EVERY MOTHERS NIGHTMARE is back ! RICK RUHL IS Rebuilding bridges and resurrecting the faithful .

American rock band ( EMN ) EVERY MOTHER ’ S NIGHTMARE hails from Memphis , Tennessee and is a quintessential artist that never follows trends doing things their own way . With a music catalog that rises above and is a far cry from their peers , EMN has released six albums that greatly differ from one to the next . Each one telling a story of good times , trouble pasts and life experiences . It has been said that the band “ writes what they live ”. Such is the case with their new studio album ‘ RESURRECT THE FAITHFUL ’ due out October 23 , 2020 on High Vol Music . In a very personal interview with lead vocalist Rick Ruhl , he discusses the early days of band , some mistakes made along the way , re-releasing past music , writing and releasing their first album in year , and the road to resurrect Every Mothers Nightmare .
Photo Credit : EMM Official Facebook
What were the events that led up to you re-issuing the older records and then following that up with brand new music ?
RICK : The biggest thing was , Bill Chavis has always been my number one supporter and fan . We met years ago , and we tried to work with each other . He has been the driving force in re-issuing older albums and the new record . We ’ re building bridges and in some cases re-building older ones . He wanted to rebuild the entire timeline of this band .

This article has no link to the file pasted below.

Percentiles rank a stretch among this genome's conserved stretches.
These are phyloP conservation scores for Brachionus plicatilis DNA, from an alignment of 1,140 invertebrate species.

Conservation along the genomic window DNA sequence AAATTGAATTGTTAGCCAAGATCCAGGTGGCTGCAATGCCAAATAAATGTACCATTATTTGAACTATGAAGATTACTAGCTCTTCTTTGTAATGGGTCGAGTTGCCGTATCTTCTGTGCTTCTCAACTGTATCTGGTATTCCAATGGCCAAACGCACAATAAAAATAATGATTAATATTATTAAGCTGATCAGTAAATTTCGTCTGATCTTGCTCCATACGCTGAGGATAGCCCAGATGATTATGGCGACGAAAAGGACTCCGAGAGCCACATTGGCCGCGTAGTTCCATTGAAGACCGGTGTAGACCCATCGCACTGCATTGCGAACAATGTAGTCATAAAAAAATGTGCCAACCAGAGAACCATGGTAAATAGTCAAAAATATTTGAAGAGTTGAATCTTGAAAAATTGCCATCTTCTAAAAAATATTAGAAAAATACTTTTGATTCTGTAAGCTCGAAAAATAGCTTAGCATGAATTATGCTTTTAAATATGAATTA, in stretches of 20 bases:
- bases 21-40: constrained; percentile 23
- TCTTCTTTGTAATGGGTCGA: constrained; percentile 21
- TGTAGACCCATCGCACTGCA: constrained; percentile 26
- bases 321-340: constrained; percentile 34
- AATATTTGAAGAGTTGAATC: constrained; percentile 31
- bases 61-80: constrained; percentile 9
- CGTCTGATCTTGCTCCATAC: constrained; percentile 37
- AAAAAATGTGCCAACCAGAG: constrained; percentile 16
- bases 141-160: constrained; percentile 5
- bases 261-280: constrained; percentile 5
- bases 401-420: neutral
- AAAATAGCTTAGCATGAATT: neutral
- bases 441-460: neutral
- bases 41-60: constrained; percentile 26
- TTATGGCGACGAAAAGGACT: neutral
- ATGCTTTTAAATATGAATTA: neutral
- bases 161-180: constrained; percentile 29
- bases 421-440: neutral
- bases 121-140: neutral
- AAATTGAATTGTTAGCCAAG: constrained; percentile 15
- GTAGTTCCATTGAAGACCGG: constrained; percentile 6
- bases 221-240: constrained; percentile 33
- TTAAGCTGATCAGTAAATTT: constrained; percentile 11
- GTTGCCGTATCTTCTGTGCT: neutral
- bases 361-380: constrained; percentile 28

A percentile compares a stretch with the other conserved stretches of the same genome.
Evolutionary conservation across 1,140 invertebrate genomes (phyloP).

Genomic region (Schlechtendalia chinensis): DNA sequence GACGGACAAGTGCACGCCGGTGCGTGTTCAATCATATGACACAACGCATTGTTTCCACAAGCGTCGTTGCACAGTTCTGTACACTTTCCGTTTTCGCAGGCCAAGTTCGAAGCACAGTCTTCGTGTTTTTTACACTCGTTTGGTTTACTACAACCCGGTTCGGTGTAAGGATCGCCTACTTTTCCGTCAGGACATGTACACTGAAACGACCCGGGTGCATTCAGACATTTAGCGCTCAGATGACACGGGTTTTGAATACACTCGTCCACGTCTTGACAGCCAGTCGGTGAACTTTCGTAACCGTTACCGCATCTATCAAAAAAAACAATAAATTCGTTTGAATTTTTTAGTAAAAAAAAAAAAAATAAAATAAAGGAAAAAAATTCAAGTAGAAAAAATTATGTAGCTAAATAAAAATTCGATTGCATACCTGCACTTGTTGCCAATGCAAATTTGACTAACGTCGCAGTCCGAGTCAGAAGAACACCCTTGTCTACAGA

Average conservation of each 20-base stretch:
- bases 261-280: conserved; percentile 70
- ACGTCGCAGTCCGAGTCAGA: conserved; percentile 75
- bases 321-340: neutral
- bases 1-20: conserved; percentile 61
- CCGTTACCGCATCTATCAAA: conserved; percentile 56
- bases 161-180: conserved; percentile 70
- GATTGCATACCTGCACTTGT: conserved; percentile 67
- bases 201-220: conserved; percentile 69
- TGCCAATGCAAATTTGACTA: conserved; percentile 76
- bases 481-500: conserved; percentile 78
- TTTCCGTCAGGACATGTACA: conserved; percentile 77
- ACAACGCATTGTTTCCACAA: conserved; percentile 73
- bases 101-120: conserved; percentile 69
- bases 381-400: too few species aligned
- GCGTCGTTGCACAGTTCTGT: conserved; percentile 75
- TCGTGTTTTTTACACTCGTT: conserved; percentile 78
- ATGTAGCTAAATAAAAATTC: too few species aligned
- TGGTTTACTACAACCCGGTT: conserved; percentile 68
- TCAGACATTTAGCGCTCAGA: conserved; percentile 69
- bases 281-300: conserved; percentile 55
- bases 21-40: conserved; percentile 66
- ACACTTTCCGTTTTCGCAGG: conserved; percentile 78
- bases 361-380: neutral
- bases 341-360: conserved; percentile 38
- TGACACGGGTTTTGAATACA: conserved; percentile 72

These tracks seem to come from a real personal place ?
RICK : It ’ s probably the first real organic record we ’ ve ever done . All of the pieces are right here in front of me just to to pick and choose from and God gave me the luck of word on here because I don ’ t write anything down . I ’ ve got dyslexia so bad and it ’ s hard to read stuff . So everything out of this , it just came out of me in the studio . It is probably the most genuine thing I ’ ve written about . Everything on there is real , everything . I watched it unfold and happen , tried to make it obscure enough so it wouldn ’ t hurt anybody ’ s feelings . Don ’ t get me wrong , there ’ s many good things that happened on there too . I can talk about the writing of this record forever because all of the song ideas just blew me away . They just hit me , and when you get one of those moments , you know , they ’ re few and far in between , when it all just falls into place . It just comes out of the air and lands in your head . It ’ s a beautiful thing .